The Talent Tariff

Like many places, Washington is a city teeming with competition. Politics, sports, academic credentials, social gatherings, square footage, horsepower, data storage—you name it, and somebody’s trying to outgun you. In many cases, competition can be a healthy thing, but generally speaking, it also involves a perceived win/loss status.


Recently, I spoke with someone who’s involved on the periphery of one of the presidential campaigns. Having sacrificed his time and money to participate, he wanted the experience to be worthwhile. Instead, what he’s observed has been a place where good ideas are quashed, primarily due to a fear from those more entrenched that promoting them would threaten their own position in the firmament. So innovation and ingenuity are snubbed.


Has this ever happened to you? Annoying, isn’t it? But, now I wish to turn the tables: have you ever swept someone else’s idea under the rug, afraid that it might harm your position should the Boss decide that Johnny has more to offer than you do? 


People can have genuine disagreements about what constitutes a good idea, so integrity doesn’t become an issue simply when one person declines to promote another’s initiative. But, what I have a problem with is the paranoids out there who are so afraid of someone else’s contributions that they either bury them or steal the idea and take credit for it themselves.


In more cases than not, it requires a certain amount of courage to advance the inspirations of others. The world is a competitive place and protectionism is coin of the realm—especially when there are more workers than there are jobs. It’s all too easy to understand why people feel threatened, and I appreciate the risks that can sometime accompany drawing favorable attention to a colleague’s contributions, but in the long run, it’s worth it.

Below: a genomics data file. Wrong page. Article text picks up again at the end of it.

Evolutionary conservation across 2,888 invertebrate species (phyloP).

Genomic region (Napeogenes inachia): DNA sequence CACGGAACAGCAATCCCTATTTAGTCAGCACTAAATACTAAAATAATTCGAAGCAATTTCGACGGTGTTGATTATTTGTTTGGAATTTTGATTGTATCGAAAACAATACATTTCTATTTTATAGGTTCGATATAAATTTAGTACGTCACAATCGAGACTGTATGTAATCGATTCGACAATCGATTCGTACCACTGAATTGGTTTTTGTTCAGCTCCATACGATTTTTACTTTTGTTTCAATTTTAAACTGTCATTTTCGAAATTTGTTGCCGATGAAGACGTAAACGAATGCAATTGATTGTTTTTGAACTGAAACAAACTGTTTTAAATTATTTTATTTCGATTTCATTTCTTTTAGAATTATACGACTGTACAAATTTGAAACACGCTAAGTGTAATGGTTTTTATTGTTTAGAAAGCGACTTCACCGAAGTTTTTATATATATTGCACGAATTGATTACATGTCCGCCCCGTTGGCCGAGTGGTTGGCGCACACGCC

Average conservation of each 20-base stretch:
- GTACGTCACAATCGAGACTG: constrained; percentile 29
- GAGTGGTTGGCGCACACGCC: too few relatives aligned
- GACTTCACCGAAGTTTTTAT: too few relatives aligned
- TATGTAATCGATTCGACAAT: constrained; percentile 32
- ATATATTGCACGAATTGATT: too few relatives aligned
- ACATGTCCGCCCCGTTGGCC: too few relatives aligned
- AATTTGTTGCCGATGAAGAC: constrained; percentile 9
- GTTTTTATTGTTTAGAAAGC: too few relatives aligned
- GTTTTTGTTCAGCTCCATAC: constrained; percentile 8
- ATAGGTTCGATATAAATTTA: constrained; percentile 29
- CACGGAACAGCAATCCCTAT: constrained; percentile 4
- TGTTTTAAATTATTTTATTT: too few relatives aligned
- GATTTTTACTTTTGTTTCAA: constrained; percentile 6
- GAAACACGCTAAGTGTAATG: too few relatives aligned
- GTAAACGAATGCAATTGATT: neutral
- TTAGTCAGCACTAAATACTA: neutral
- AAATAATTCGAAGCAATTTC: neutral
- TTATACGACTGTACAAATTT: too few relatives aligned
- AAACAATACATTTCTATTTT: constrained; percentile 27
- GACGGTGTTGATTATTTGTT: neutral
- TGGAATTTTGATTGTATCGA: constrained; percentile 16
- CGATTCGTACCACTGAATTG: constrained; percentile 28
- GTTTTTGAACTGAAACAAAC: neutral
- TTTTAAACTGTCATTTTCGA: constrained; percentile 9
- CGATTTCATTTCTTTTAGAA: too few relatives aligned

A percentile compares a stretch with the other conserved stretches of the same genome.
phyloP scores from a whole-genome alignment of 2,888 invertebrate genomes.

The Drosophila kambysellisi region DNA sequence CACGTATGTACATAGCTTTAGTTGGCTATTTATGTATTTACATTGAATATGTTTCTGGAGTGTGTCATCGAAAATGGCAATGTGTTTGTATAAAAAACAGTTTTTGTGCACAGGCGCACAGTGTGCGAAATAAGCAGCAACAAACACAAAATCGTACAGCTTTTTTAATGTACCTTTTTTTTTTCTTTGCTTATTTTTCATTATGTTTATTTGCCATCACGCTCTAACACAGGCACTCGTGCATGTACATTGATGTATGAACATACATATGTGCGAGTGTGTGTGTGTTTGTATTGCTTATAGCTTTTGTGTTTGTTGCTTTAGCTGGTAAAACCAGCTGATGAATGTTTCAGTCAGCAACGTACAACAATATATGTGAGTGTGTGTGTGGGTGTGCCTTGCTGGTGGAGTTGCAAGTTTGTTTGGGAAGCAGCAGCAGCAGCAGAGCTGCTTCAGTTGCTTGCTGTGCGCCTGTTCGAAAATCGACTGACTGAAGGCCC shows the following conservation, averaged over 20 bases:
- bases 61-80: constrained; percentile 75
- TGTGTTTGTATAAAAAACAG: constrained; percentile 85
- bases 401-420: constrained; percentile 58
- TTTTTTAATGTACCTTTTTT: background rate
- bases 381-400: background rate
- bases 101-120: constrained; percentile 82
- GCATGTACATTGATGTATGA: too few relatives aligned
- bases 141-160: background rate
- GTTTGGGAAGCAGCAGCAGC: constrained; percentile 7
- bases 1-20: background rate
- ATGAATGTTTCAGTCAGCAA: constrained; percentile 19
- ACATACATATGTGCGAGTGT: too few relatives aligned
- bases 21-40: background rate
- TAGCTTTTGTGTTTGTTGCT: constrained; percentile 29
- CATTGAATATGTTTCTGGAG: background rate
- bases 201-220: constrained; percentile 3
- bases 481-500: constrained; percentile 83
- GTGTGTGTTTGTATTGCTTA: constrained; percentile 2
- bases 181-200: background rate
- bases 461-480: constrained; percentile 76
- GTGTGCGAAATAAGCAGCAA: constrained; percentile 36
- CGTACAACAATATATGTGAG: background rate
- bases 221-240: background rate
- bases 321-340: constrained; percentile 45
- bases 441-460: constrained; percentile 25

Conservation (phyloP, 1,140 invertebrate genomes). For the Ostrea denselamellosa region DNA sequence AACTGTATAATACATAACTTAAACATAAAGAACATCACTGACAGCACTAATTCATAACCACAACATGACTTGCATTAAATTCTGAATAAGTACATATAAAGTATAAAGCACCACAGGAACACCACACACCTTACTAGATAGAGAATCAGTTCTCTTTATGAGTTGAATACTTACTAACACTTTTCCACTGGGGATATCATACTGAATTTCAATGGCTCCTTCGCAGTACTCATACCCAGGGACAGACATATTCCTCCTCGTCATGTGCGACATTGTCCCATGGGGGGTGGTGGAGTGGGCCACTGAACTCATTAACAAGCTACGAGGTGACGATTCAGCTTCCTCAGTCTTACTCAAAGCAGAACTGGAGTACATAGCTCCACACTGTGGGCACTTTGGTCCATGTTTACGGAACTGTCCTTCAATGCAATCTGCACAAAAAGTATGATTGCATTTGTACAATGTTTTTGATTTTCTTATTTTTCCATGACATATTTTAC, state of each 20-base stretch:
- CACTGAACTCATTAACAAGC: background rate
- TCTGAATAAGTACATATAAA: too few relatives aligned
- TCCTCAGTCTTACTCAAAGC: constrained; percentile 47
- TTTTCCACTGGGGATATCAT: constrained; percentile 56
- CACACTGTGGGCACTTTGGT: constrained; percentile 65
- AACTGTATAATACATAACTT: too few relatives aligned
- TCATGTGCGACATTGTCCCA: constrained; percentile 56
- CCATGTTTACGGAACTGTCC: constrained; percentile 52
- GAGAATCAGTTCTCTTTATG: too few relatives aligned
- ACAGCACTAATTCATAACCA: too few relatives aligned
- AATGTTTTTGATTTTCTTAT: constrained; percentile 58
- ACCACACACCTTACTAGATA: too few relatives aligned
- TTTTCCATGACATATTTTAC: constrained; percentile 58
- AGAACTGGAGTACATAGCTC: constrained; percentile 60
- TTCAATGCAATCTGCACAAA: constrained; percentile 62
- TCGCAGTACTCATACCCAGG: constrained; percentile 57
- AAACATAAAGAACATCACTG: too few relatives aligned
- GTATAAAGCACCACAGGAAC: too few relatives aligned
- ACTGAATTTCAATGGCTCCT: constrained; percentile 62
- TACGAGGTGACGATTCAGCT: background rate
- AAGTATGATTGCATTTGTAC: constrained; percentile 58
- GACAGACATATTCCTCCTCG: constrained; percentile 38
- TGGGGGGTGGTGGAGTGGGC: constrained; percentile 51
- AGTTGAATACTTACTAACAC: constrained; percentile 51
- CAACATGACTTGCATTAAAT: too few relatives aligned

Remember that film Pay It Forward? How many times in your life have you been the beneficiary of somebody helping you out when they had little to no reason for doing so? You’re grateful, right? And, in the long run, such actions prove beneficial to everyone impacted. Think of it this way: we all can recognize what’s at stake when a person supports something that isn’t in their own best interest. If we see this, we generally think better of the individual who took that altruistic stance. Should a future problem or opportunity arise, we are more inclined to give that individual the benefit of the doubt, precisely because we recall their selfless generosity. And for those who remain protectionist, well, that has its own negative repercussions.


But back to my friend and his good ideas for the campaign. He wasn’t shocked by the fact that the coordinator didn’t welcome or promote his suggestions; after all, she was an ambitious gung-ho type who had visions of World Domination of her own to advance. But, in the long run, how much more highly would her bosses have thought of her if she had had the goodwill and savvy to recognize and support this fellow’s ideas? Isn’t it possible that her bosses would have seen her in a new light—one of cultivating talent, recognizing that in a world replete with enormous egos and competitive snark, here was a woman who could recognize constructive contribution and not feel threatened? What possibilities might that have led to for her, let alone him?


The next time you’re tempted to enforce your own version of protectionism, take a minute to consider the long term benefits that you might just get out of the deal. Promotion of others isn’t a zero-sum game.


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